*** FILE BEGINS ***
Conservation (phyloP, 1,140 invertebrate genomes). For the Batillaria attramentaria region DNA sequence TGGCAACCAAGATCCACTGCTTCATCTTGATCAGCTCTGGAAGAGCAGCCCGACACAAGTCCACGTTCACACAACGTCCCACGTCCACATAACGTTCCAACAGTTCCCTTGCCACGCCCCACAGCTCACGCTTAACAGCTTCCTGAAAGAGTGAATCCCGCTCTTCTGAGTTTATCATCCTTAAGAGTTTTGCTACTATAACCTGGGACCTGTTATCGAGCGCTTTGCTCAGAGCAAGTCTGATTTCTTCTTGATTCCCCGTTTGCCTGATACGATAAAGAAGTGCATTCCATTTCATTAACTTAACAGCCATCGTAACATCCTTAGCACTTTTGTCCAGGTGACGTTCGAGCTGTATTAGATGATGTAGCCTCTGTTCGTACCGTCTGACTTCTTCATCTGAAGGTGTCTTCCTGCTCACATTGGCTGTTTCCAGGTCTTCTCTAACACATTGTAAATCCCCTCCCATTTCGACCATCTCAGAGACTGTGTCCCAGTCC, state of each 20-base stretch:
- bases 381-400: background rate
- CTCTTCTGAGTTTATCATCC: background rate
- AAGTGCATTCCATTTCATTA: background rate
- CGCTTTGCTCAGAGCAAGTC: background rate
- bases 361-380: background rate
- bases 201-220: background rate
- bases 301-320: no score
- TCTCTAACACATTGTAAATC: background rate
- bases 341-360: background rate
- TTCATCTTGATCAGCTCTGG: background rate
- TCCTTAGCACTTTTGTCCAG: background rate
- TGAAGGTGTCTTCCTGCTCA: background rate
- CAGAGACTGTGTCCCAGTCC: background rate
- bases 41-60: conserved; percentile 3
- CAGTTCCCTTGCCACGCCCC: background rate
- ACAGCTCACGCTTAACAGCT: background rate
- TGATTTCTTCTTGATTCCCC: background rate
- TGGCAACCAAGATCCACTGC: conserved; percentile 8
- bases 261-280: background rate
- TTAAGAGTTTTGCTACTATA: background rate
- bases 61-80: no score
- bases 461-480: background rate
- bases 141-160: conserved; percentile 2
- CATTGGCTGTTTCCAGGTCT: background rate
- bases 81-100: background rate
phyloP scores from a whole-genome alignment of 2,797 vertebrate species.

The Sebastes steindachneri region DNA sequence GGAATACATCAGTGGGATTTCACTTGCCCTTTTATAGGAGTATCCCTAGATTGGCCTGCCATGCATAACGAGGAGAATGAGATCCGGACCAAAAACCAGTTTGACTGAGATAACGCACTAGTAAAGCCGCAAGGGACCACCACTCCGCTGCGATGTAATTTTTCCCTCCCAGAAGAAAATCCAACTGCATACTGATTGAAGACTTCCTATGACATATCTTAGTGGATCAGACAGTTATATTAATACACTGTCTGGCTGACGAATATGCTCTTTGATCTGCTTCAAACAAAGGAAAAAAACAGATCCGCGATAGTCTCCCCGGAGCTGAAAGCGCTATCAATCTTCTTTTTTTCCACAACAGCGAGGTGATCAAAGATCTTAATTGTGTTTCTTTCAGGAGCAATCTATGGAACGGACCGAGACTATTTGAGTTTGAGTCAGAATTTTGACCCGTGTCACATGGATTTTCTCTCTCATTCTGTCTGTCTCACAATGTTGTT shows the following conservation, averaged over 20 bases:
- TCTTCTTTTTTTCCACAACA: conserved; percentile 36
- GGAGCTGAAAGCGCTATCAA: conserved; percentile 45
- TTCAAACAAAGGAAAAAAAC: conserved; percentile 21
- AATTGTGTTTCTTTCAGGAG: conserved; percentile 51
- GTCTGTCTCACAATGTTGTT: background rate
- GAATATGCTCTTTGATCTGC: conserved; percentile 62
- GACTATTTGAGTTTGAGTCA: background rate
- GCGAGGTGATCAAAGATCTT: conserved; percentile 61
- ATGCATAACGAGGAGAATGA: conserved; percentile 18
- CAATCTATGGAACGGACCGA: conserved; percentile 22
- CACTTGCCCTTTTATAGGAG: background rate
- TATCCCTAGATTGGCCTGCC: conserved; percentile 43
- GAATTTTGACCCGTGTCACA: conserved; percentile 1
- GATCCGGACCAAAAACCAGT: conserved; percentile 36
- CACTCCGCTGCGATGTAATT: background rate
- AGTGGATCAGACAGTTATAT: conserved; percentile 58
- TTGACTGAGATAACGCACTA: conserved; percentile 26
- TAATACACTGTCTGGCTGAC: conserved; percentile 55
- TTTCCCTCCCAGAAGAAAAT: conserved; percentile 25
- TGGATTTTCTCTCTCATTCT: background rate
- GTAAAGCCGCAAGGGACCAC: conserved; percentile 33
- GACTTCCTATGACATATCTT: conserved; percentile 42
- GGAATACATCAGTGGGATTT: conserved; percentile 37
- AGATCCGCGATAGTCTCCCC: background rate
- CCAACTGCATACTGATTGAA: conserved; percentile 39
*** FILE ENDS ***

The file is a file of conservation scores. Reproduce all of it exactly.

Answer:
Conservation (phyloP, 1,140 invertebrate genomes). For the Batillaria attramentaria region DNA sequence TGGCAACCAAGATCCACTGCTTCATCTTGATCAGCTCTGGAAGAGCAGCCCGACACAAGTCCACGTTCACACAACGTCCCACGTCCACATAACGTTCCAACAGTTCCCTTGCCACGCCCCACAGCTCACGCTTAACAGCTTCCTGAAAGAGTGAATCCCGCTCTTCTGAGTTTATCATCCTTAAGAGTTTTGCTACTATAACCTGGGACCTGTTATCGAGCGCTTTGCTCAGAGCAAGTCTGATTTCTTCTTGATTCCCCGTTTGCCTGATACGATAAAGAAGTGCATTCCATTTCATTAACTTAACAGCCATCGTAACATCCTTAGCACTTTTGTCCAGGTGACGTTCGAGCTGTATTAGATGATGTAGCCTCTGTTCGTACCGTCTGACTTCTTCATCTGAAGGTGTCTTCCTGCTCACATTGGCTGTTTCCAGGTCTTCTCTAACACATTGTAAATCCCCTCCCATTTCGACCATCTCAGAGACTGTGTCCCAGTCC, state of each 20-base stretch:
- bases 381-400: background rate
- CTCTTCTGAGTTTATCATCC: background rate
- AAGTGCATTCCATTTCATTA: background rate
- CGCTTTGCTCAGAGCAAGTC: background rate
- bases 361-380: background rate
- bases 201-220: background rate
- bases 301-320: no score
- TCTCTAACACATTGTAAATC: background rate
- bases 341-360: background rate
- TTCATCTTGATCAGCTCTGG: background rate
- TCCTTAGCACTTTTGTCCAG: background rate
- TGAAGGTGTCTTCCTGCTCA: background rate
- CAGAGACTGTGTCCCAGTCC: background rate
- bases 41-60: conserved; percentile 3
- CAGTTCCCTTGCCACGCCCC: background rate
- ACAGCTCACGCTTAACAGCT: background rate
- TGATTTCTTCTTGATTCCCC: background rate
- TGGCAACCAAGATCCACTGC: conserved; percentile 8
- bases 261-280: background rate
- TTAAGAGTTTTGCTACTATA: background rate
- bases 61-80: no score
- bases 461-480: background rate
- bases 141-160: conserved; percentile 2
- CATTGGCTGTTTCCAGGTCT: background rate
- bases 81-100: background rate
phyloP scores from a whole-genome alignment of 2,797 vertebrate species.

The Sebastes steindachneri region DNA sequence GGAATACATCAGTGGGATTTCACTTGCCCTTTTATAGGAGTATCCCTAGATTGGCCTGCCATGCATAACGAGGAGAATGAGATCCGGACCAAAAACCAGTTTGACTGAGATAACGCACTAGTAAAGCCGCAAGGGACCACCACTCCGCTGCGATGTAATTTTTCCCTCCCAGAAGAAAATCCAACTGCATACTGATTGAAGACTTCCTATGACATATCTTAGTGGATCAGACAGTTATATTAATACACTGTCTGGCTGACGAATATGCTCTTTGATCTGCTTCAAACAAAGGAAAAAAACAGATCCGCGATAGTCTCCCCGGAGCTGAAAGCGCTATCAATCTTCTTTTTTTCCACAACAGCGAGGTGATCAAAGATCTTAATTGTGTTTCTTTCAGGAGCAATCTATGGAACGGACCGAGACTATTTGAGTTTGAGTCAGAATTTTGACCCGTGTCACATGGATTTTCTCTCTCATTCTGTCTGTCTCACAATGTTGTT shows the following conservation, averaged over 20 bases:
- TCTTCTTTTTTTCCACAACA: conserved; percentile 36
- GGAGCTGAAAGCGCTATCAA: conserved; percentile 45
- TTCAAACAAAGGAAAAAAAC: conserved; percentile 21
- AATTGTGTTTCTTTCAGGAG: conserved; percentile 51
- GTCTGTCTCACAATGTTGTT: background rate
- GAATATGCTCTTTGATCTGC: conserved; percentile 62
- GACTATTTGAGTTTGAGTCA: background rate
- GCGAGGTGATCAAAGATCTT: conserved; percentile 61
- ATGCATAACGAGGAGAATGA: conserved; percentile 18
- CAATCTATGGAACGGACCGA: conserved; percentile 22
- CACTTGCCCTTTTATAGGAG: background rate
- TATCCCTAGATTGGCCTGCC: conserved; percentile 43
- GAATTTTGACCCGTGTCACA: conserved; percentile 1
- GATCCGGACCAAAAACCAGT: conserved; percentile 36
- CACTCCGCTGCGATGTAATT: background rate
- AGTGGATCAGACAGTTATAT: conserved; percentile 58
- TTGACTGAGATAACGCACTA: conserved; percentile 26
- TAATACACTGTCTGGCTGAC: conserved; percentile 55
- TTTCCCTCCCAGAAGAAAAT: conserved; percentile 25
- TGGATTTTCTCTCTCATTCT: background rate
- GTAAAGCCGCAAGGGACCAC: conserved; percentile 33
- GACTTCCTATGACATATCTT: conserved; percentile 42
- GGAATACATCAGTGGGATTT: conserved; percentile 37
- AGATCCGCGATAGTCTCCCC: background rate
- CCAACTGCATACTGATTGAA: conserved; percentile 39